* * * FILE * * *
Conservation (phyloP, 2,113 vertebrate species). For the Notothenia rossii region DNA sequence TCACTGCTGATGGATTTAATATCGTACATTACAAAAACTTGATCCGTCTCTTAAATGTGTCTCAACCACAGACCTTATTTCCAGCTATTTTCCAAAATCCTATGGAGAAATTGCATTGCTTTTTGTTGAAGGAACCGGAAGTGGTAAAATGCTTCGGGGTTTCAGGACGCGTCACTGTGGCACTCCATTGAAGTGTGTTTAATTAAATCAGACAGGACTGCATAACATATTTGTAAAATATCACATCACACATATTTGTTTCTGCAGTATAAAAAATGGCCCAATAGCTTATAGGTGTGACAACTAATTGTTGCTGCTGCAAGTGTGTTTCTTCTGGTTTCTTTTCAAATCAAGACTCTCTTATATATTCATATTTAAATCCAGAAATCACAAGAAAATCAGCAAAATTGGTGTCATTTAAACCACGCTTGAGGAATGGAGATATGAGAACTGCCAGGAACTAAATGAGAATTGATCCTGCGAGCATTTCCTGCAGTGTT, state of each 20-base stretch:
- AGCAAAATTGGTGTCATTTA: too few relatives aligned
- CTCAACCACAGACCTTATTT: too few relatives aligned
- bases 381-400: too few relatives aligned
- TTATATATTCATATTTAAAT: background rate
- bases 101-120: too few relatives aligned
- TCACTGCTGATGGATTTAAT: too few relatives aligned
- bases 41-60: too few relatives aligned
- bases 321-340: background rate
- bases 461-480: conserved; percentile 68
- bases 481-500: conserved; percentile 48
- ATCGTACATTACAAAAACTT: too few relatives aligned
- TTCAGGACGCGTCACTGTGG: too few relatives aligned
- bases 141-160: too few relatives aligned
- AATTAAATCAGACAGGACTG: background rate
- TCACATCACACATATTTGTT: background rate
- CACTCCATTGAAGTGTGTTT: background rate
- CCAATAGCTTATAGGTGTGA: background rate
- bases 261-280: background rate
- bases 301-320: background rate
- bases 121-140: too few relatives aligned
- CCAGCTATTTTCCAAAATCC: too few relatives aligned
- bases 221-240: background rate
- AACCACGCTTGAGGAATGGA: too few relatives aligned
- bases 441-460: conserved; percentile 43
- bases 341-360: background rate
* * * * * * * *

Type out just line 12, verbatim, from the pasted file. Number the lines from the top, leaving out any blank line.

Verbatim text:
- ATCGTACATTACAAAAACTT: too few relatives aligned